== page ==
Everyone has a “schmuck” in their office---a difficult, disruptive person who upsets the workplace, confuses coworkers, and causes concern. It’s hard to understand why schmucks act the way they do, but one thing is certain---they seem to come in all shapes and sizes. . . .
- Narcissus---the condescending attention-seeker who carelessly steps on everyone’s toes
- The Flytrap---the bringer of chaos whose emotional instability causes an office maelstrom
- The Bean Counter---the orderly perfectionist who never gives up control, even when it’s full-steam-ahead to disaster
- The Robot---the unreadable stone wall who just can’t connect
Sound like anyone you know? These are just a few of the more prominent types of difficult people at work. In The Schmuck in My Office, Dr. Jody Foster explains the entire spectrum of people we may think of as schmucks, how they can decrease productivity, destroy teams, and generally make everyone else unhappy. Along with nailing down the various types, she looks at personality traits and explains how dysfunctional interactions among coworkers can lead to workplace fiascos. She helps readers understand schmucks as people, figure out how to work with them, and ultimately solve workplace problems. She also makes readers consider the most difficult thing of all: despite where your finger may be pointing, sometimes you are the “schmuck”! Let Dr. Foster teach you how to make your workplace a happier and more productive one.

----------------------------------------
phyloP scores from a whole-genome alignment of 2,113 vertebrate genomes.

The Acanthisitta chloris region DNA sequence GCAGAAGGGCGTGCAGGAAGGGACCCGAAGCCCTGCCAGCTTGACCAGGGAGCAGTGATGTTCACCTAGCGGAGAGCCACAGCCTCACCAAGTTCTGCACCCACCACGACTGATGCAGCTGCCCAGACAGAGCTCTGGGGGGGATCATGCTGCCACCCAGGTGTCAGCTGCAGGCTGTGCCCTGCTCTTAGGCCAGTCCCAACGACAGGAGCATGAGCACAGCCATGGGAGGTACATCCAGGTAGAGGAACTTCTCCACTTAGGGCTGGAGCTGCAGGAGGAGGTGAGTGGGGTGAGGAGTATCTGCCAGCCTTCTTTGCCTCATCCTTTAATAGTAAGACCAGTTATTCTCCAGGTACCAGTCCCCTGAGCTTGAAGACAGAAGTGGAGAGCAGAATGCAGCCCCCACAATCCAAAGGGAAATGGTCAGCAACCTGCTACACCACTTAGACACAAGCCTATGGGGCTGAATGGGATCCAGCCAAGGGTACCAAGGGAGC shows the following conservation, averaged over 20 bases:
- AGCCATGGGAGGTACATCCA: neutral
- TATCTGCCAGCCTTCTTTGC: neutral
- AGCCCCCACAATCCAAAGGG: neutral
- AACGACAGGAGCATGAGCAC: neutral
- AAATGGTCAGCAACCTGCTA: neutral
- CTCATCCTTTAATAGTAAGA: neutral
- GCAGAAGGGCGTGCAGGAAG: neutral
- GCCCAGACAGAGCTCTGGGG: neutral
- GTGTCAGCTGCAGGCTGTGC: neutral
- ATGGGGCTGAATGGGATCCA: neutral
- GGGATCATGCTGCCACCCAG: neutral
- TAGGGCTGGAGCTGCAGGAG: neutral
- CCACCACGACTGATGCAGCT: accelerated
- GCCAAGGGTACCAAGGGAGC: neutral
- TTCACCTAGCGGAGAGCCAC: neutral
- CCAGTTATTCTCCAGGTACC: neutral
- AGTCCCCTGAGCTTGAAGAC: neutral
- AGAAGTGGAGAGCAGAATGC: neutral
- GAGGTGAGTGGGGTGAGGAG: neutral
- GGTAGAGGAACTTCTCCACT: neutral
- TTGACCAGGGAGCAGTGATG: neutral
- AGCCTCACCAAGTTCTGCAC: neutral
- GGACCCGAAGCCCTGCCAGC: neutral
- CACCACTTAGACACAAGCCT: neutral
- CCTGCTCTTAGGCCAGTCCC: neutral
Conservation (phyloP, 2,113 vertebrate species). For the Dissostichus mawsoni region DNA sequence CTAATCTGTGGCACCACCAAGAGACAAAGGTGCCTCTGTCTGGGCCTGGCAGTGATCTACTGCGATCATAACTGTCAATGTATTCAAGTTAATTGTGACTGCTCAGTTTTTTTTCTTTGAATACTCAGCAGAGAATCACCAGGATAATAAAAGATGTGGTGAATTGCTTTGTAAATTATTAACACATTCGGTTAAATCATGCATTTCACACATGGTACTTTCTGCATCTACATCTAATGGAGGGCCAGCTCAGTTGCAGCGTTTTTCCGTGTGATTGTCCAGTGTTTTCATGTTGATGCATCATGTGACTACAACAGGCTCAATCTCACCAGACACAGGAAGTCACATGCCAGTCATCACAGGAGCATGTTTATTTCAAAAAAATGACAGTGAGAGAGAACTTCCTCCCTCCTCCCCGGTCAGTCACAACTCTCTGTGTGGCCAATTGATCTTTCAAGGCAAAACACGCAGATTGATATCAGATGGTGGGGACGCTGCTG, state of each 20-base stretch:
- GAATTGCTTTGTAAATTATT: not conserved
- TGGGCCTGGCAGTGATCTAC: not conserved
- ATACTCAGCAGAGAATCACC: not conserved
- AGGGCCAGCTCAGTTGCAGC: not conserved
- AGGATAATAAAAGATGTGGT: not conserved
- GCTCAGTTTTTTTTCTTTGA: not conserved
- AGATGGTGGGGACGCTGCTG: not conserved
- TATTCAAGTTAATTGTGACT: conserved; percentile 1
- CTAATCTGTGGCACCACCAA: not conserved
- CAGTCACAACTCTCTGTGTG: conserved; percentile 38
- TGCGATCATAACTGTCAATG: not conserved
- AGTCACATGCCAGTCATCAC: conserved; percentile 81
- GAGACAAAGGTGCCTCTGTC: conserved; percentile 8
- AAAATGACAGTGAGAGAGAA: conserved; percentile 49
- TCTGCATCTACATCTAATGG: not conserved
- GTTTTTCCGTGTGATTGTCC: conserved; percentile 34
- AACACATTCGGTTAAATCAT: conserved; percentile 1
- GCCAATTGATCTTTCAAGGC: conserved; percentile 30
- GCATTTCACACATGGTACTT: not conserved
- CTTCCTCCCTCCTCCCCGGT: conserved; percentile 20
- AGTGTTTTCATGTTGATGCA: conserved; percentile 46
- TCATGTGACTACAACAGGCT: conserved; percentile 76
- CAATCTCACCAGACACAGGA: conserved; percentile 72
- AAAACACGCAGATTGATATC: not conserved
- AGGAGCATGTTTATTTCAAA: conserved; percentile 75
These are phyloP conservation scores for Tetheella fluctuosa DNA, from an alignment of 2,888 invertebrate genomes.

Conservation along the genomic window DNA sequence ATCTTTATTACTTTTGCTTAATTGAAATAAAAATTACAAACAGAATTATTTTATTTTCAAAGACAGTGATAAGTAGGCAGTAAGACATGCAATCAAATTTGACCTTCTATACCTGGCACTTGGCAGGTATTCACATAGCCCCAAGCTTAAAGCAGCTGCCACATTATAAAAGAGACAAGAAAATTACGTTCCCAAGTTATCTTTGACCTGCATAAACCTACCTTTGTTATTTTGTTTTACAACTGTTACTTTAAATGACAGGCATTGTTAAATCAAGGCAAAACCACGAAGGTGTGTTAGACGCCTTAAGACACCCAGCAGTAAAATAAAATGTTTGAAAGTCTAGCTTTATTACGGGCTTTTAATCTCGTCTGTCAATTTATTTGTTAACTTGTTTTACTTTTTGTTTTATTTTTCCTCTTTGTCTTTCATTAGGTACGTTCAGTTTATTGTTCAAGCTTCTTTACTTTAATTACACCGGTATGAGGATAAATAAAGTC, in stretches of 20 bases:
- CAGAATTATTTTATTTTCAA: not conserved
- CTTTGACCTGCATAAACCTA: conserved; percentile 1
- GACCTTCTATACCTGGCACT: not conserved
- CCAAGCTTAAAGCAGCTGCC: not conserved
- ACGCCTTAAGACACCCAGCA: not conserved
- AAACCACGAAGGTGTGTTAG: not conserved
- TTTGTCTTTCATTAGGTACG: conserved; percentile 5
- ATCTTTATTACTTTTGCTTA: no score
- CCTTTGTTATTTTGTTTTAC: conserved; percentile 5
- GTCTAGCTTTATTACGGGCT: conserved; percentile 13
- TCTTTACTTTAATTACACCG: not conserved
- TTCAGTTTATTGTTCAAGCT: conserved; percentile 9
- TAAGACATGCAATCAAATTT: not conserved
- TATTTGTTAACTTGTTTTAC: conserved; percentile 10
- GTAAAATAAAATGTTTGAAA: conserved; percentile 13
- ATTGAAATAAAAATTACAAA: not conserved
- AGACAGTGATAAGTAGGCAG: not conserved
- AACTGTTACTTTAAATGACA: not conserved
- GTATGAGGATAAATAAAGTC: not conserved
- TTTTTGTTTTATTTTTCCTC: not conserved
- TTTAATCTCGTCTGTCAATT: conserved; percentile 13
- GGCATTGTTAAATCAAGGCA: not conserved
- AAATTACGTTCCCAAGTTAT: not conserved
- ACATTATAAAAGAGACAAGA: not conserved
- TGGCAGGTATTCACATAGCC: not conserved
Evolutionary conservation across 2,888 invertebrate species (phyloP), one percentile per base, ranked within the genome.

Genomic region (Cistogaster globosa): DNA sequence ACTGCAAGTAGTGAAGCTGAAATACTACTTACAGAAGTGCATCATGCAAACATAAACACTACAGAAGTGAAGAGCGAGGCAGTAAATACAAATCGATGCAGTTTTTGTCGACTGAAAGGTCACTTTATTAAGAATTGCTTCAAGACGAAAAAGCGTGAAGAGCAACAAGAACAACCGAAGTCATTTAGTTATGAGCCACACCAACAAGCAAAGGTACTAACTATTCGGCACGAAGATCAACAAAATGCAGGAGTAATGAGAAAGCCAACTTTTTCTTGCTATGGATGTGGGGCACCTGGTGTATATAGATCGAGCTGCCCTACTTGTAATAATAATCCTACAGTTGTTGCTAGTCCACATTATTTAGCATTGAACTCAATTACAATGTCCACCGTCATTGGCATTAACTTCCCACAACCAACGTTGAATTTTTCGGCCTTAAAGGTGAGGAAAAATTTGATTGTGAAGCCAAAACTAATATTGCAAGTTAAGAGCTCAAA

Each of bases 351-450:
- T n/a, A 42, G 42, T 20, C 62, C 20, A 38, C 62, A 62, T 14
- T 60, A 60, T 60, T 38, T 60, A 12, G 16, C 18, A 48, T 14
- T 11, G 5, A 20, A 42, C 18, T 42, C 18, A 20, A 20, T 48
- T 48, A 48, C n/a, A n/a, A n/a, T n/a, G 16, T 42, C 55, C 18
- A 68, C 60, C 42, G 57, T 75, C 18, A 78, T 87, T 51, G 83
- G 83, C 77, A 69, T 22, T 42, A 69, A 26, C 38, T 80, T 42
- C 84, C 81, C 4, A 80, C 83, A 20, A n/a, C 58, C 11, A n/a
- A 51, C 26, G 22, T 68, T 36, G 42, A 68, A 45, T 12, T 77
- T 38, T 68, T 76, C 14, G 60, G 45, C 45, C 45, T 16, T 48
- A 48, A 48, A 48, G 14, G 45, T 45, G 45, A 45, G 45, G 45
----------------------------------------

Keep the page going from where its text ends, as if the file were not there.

JODY FOSTER, MD, MBA, Clinical Professor of Psychiatry in the Perelman School of Medicine at the University of Pennsylvania, Vice Chair for Clinical Operations in the Department of Psychiatry at the University of Pennsylvania Health System and Chair of the Department of Psychiatry at Pennsylvania Hospital. She attained her MBA, with a concentration in finance, from the Wharton School.
MICHELLE JOY is currently a forensic psychiatry fellow at the University of Pennsylvania interested in the intersections between clinical medicine and the humanities.
Being a gentleman isn’t just being a nice guy, or a considerate guy, or the type of guy someone might take home to meet their mother. A gentleman realizes that he has the unique opportunity to distinguish himself from the rest of the crowd. He knows when an email is appropriate, and when nothing less than a handwritten note will do. He knows how to dress on the golf course, in church, and at a party. He knows how to breeze through an airport without the slightest fumble of his carry-on or boarding pass. And those conversational icebreakers—“Where do I know you from?” A gentleman knows better. Gentlemanliness is all in the details, and John Bridges is reclaiming the idea that men—gentlemen—can be extraordinary in every facet of their lives.
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